The globalized agricultural and food processing industry offers U.S. consumers year-round access to a wide variety of food products grown in diverse climates and growing conditions. But, transporting those temperature-sensitive products—from fruits and vegetables to meats, seafood and frozen foods—through drastically varying climates and environments presents a huge challenge to the world’s food chain both in terms of engineering and regulatory compliance.

The transportation equipment and HVACR systems responsible for maintaining precise interior conditions during transit play a critical role in ensuring that food arrives in the same condition and with the same level of quality as when it left the field, factory or warehouse. And yet as important as these systems are, they are in a state of constant change. These systems carry products across international borders, causing manufacturers to respond to a variety of complex regulations, including foreign policies such as the European Union’s Fluorinated Gas (F-gas) legislation, a key driver for the industry-wide transition to low global warming potential (GWP) refrigerants. The U.S. EPA’s Tier 4 regulations governing diesel engine emissions represents another example of regulations impacting the U.S. transportation sector.

Today’s transport refrigeration industry is under immense pressure to engineer solutions that not only meet layered global regulatory standards, but also the environmental challenges of safely moving perishable products around the globe throughout the year.

Challenges today, opportunities tomorrow
Transport refrigeration is one of the most demanding segments in commercial refrigeration. The same refrigerated container, commonly referred to as a reefer container, that brings fresh strawberries into the country from Mexico in January might turn around immediately and ship American beef across the Atlantic to Europe. These refrigeration systems need to manage loads of varying sizes and types while dealing with exposure to harsh environmental conditions, ranging from sweltering desert heat to the corrosive salt of ocean swells. Extreme ambient temperatures can cause interior temperatures to spike, posing a serious risk to food freshness and safety and significantly affecting fuel efficiency. This application demands extremely high levels of engineering capable of simultaneously managing these competing concerns and helping to deliver high-quality foods at competitive prices.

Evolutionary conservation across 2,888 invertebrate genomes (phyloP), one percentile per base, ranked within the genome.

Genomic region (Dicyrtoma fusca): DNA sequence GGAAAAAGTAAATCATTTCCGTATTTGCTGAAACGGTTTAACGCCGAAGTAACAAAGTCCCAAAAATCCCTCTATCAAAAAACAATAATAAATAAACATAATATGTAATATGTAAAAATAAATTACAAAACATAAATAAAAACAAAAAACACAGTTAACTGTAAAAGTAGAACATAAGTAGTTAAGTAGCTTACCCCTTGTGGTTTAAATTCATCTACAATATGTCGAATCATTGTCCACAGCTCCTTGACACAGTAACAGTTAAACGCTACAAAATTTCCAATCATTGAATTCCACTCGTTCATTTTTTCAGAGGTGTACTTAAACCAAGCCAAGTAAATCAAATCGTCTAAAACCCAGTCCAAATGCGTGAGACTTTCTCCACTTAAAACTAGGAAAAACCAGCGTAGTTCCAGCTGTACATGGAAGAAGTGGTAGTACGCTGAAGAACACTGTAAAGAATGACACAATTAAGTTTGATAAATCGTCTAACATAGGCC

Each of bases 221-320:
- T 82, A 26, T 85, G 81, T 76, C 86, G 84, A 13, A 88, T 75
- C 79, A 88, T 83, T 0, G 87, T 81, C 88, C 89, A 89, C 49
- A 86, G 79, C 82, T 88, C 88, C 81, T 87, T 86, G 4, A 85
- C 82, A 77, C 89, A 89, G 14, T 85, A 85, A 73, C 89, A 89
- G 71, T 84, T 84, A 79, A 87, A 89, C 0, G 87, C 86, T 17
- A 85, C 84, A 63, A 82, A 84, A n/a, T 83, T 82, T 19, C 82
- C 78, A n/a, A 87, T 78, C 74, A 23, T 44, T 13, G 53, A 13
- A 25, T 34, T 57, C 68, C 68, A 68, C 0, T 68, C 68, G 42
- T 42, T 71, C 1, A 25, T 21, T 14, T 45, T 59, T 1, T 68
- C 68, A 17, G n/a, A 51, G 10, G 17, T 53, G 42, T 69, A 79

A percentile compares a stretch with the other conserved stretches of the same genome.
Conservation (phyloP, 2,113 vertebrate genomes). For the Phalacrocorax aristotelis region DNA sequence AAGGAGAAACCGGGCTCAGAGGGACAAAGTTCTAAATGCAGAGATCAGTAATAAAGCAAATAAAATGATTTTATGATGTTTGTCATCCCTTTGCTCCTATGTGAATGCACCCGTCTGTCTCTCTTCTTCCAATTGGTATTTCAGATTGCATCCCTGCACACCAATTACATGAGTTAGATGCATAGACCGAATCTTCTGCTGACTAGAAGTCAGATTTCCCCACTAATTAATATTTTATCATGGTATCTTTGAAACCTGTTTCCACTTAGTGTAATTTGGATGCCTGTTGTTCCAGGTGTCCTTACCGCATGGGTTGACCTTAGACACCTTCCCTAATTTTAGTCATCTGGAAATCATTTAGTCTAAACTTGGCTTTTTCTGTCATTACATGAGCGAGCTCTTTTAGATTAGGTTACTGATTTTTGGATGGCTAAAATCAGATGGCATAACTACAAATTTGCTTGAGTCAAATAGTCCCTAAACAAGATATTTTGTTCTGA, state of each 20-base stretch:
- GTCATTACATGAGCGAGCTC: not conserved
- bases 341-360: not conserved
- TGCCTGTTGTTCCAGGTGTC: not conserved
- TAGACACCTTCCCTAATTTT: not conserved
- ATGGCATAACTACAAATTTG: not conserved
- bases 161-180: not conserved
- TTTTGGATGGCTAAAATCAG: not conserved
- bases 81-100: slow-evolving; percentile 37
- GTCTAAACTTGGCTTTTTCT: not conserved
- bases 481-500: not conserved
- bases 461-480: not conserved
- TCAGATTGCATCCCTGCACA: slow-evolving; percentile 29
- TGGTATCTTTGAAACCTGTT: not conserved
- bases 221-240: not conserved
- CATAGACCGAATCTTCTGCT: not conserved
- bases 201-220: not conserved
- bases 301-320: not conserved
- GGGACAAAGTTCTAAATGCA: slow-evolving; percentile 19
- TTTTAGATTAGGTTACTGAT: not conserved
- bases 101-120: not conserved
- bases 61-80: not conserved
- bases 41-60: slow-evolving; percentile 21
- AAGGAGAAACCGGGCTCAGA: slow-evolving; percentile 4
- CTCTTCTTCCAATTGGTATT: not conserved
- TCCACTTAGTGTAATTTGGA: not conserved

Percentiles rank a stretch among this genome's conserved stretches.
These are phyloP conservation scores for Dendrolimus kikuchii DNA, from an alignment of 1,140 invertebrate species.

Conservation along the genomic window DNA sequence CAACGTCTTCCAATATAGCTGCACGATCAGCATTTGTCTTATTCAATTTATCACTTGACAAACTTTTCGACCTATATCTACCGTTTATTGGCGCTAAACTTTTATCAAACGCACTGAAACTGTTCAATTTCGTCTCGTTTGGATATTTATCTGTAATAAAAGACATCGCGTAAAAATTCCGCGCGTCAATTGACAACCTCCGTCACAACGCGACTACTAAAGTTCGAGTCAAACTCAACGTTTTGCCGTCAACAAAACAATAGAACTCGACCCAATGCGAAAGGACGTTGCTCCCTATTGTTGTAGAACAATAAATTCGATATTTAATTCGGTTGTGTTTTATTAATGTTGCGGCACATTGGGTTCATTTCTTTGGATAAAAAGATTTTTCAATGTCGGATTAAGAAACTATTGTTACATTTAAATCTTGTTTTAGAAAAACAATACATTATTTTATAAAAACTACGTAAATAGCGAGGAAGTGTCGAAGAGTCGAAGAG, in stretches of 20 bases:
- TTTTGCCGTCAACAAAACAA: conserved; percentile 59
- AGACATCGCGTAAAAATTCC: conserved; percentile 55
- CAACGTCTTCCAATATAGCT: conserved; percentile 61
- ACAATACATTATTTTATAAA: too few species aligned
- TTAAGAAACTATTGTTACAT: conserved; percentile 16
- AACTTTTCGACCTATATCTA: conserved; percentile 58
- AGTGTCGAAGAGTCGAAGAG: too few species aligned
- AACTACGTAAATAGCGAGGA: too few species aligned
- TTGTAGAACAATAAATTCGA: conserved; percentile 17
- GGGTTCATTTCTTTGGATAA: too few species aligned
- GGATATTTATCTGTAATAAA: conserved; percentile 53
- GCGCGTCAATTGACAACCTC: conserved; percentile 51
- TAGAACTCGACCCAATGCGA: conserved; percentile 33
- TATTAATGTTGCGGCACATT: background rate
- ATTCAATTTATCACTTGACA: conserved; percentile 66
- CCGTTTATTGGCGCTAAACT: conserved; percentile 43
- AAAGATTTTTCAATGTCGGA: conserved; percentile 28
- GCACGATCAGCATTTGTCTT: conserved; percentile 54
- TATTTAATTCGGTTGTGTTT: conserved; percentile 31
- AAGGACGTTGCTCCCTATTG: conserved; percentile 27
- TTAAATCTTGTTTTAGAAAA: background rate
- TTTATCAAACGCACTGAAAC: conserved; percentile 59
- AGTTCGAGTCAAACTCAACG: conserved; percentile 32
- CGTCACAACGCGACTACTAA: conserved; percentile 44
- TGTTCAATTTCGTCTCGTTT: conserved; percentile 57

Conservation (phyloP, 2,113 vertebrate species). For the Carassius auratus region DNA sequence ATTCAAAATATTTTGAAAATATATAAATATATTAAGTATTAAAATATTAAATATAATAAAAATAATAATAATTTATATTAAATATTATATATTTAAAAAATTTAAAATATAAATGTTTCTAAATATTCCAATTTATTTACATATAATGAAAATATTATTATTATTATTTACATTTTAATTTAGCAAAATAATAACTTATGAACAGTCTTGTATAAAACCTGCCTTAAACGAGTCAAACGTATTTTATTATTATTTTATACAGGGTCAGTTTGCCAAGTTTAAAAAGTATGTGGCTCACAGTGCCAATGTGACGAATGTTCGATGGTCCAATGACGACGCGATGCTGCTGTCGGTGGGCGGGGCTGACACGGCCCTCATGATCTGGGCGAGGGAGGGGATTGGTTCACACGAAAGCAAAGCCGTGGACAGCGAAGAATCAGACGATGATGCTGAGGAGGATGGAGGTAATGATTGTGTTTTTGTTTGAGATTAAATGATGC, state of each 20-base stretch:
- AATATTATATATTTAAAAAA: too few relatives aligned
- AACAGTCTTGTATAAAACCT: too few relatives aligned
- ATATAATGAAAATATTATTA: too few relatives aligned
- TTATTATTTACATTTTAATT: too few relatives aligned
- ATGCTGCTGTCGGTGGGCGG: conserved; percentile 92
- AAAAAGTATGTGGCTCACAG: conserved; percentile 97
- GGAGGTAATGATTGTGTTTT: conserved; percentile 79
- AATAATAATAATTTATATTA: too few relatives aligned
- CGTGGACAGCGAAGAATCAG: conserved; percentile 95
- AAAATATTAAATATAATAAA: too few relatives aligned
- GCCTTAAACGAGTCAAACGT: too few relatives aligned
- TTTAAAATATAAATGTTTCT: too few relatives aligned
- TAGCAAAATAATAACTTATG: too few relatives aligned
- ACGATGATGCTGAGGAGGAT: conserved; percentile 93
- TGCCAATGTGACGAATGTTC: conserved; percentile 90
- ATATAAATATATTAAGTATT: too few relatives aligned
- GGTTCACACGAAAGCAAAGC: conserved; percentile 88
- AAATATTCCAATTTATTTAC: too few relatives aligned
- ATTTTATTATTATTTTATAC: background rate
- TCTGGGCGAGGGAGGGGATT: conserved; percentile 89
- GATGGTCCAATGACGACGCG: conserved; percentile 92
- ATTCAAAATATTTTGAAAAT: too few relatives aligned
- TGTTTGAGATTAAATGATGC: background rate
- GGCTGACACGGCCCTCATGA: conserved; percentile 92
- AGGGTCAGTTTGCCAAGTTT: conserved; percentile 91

One of the forces driving these technological advancements is EPA’s Tier 4 emissions standards for diesel engines. Tier 4 standards began in 2011 and are to be phased in completely during 2015. These standards require manufacturers to produce new engines that reduce levels of particulate matter (PM) and nitrogen oxides (NOx) to levels 50-96% lower than those of the existing generation of diesel machines. Tier 4 regards transport refrigeration systems as “off-road” engines, the same categorization as construction equipment that includes large earthmoving machines. It also requires these engines use only ultra-low sulfur diesel fuel, which contains no more than 15 ppm sulfur and which has been standard for on-road diesels since 2006.

These standards, while seemingly routine, are in fact transformational for the transport refrigeration industry. Diesel engines, particularly those used in off-road applications, are uniquely durable, often lasting decades or more. Thus, beyond regulation, there is little incentive to replace existing engines with new and more efficient technologies even though some older diesel engines have 20-40 times the emissions levels of Tier 4 engines. When the Tier 4 standards were announced, manufacturers and their suppliers recognized the opportunity to build systems explicitly designed to cope with the rigors of the transport refrigeration sector.

Extreme engineering and customized performance
Unlike most commercial refrigeration applications for which many components are used interchangeably, the equipment used in transport systems is designed specifically to meet the challenges of navigating extreme conditions. With deep expertise in commercial and industrial refrigeration applications, Danfoss, a Bethpage, N.Y., manufacturer of high-efficiency electronic and mechanical components for air conditioning, heating, refrigeration and motion systems, adapted a broad portfolio of products—expansion devices, line components, pressure controls, scroll compressors, system controllers and Micro Channel heat exchangers—to specifically meet the unique needs of transport refrigeration equipment and systems.